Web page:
The government should do more to help people find trustworthy health websites and use on-line health services safely and effectively, says a new report.

The study, by the Nuffield Council on Bioethics, says that on-line health information and services are convenient to use and extend choice, but also warns that they could mislead, confuse or create unnecessary anxiety for the people who use them.

“The Internet is now often the first port of call for people to find out more about their health. People need to know where they can get accurate health information, how to buy medicines on-line safely, and how any personal information about their health posted on-line might be used,” said Professor Christopher Hood, chair of the working party that produced the report.

The working party considered a range of new technologies and services which their providers say offer more “personalised healthcare,” and their report makes a number of recommendations for policy. In each case, the need to protect people from harm and to safeguard personal information is weighed up against the need to give people freedom to make their own choices.

“We recommend that all websites offering health information and advice should state where the information originates and what it is based upon, who wrote it and how the author or organisation is funded. Advertisements for medicines and products should also be clearly distinguished from other types of information,” says Prof Hood.

The report concludes that the best websites for health advice are those which are based on high quality peer-reviewed research, from independent not-for-profit organisations, and are independently evaluated and continuously updated; the National Health Service (NHS) websites and those of the National Institute for Health and Clinical Excellence (NICE) generally meet these criteria, it adds.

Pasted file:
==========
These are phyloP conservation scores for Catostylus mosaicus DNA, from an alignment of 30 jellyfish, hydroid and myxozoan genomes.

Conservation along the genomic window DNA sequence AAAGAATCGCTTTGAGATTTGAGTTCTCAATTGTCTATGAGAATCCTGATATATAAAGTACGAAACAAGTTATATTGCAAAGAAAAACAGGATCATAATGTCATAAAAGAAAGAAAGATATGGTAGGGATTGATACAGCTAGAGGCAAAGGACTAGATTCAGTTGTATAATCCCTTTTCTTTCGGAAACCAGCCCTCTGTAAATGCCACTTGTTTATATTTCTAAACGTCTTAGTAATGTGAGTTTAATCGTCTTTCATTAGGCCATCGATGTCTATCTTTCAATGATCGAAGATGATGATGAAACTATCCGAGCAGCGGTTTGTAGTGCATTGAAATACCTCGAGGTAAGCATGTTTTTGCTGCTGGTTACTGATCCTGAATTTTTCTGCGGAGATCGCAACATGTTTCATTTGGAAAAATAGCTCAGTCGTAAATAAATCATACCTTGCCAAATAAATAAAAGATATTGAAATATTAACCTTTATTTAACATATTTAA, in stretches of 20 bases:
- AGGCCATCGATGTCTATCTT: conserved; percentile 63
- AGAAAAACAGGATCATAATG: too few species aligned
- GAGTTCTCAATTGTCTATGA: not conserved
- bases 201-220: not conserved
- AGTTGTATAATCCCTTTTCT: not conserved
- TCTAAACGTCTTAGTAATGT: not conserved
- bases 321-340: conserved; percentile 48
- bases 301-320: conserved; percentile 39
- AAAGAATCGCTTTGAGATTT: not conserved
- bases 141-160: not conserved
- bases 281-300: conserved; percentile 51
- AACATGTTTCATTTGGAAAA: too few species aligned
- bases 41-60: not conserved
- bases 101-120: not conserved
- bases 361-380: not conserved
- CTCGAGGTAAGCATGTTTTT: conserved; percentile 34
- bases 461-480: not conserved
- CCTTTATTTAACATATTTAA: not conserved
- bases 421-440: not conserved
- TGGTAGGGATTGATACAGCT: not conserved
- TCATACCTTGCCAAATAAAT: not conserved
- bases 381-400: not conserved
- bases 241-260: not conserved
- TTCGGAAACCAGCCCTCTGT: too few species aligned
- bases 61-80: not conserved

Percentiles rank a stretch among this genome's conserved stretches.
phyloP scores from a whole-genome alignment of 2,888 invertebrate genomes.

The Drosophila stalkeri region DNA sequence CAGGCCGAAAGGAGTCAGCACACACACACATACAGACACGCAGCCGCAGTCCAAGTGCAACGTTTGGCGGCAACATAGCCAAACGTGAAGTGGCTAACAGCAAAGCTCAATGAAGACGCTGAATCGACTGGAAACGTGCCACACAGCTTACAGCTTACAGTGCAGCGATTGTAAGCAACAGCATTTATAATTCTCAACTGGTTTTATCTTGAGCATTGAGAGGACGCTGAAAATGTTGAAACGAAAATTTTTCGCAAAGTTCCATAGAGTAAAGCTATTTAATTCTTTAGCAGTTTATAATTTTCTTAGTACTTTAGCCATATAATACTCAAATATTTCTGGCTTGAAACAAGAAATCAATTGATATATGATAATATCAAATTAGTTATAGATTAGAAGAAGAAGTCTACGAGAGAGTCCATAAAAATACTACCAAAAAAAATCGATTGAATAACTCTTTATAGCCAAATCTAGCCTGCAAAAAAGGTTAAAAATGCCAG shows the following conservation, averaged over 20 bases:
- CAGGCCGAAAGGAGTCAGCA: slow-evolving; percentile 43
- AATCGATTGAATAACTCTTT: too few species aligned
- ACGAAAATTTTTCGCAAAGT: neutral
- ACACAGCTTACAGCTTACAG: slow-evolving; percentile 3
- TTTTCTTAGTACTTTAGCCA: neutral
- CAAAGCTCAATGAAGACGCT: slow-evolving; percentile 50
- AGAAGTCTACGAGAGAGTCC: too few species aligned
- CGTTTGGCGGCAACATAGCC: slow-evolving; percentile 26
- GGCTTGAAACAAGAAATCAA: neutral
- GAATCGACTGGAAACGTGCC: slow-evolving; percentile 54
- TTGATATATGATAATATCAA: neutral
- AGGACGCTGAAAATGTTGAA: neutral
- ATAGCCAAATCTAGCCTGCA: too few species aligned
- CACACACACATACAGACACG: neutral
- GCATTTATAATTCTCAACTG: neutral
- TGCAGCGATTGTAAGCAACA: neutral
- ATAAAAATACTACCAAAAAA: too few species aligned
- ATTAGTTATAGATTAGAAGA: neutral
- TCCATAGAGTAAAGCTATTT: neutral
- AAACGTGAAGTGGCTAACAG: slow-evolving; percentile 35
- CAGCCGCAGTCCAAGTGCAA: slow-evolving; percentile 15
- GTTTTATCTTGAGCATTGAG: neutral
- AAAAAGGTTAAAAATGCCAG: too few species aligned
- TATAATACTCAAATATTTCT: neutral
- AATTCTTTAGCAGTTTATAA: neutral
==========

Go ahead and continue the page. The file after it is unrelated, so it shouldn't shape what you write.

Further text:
In 2009 an Oxford Internet Survey found that in 2007 and 2009, 68% of Internet users in the UK had used the Internet to look up health information. 

Turning to on-line pharmacies, the Council endorses the UK registration scheme but adds that the government should make more information about the scheme available, as people don’t always know that it exists.

“Britain is leading the way when it comes to on-line pharmacies and patient safety, but there is nothing stopping people buying medicines from Internet pharmacies based in other countries that are not regulated in the same way,” says Professor Nikolas Rose, one of the report’s authors.

“If you choose to buy medicines from a website that is not certified in the same way as registered on-line pharmacies in the UK, you risk buying harmful, fake or low-quality products. You could also miss out on advice from doctors and pharmacists about adverse effects and interactions with other medicines you may be taking,” he warns.

The Council also recommends that the UK registration scheme should be mirrored elsewhere in order to restrict the sale of medicines, including antibiotics, over the Internet.

In 2008, approximately two million people in the UK were regularly purchasing pharmaceuticals on-line, both with a prescription from registered UK pharmacies and without prescriptions from other websites, while a 2009 survey found that more than one in seven adults polled had bought a prescription-only medicine online without a prescription, it notes. 

The authors also call for better regulation of direct-to-consumer personal DNA testing services that claim to predict the risk of developing diseases in future, and body scanning services which are offered to healthy people as a check-up.

“The results of personal DNA testing and body scanning are often hard to interpret, unreliable and may cause people unnecessary anxiety,” says Prof Hood. “Better regulation is needed to ensure people are fully aware of the limitations of these services.”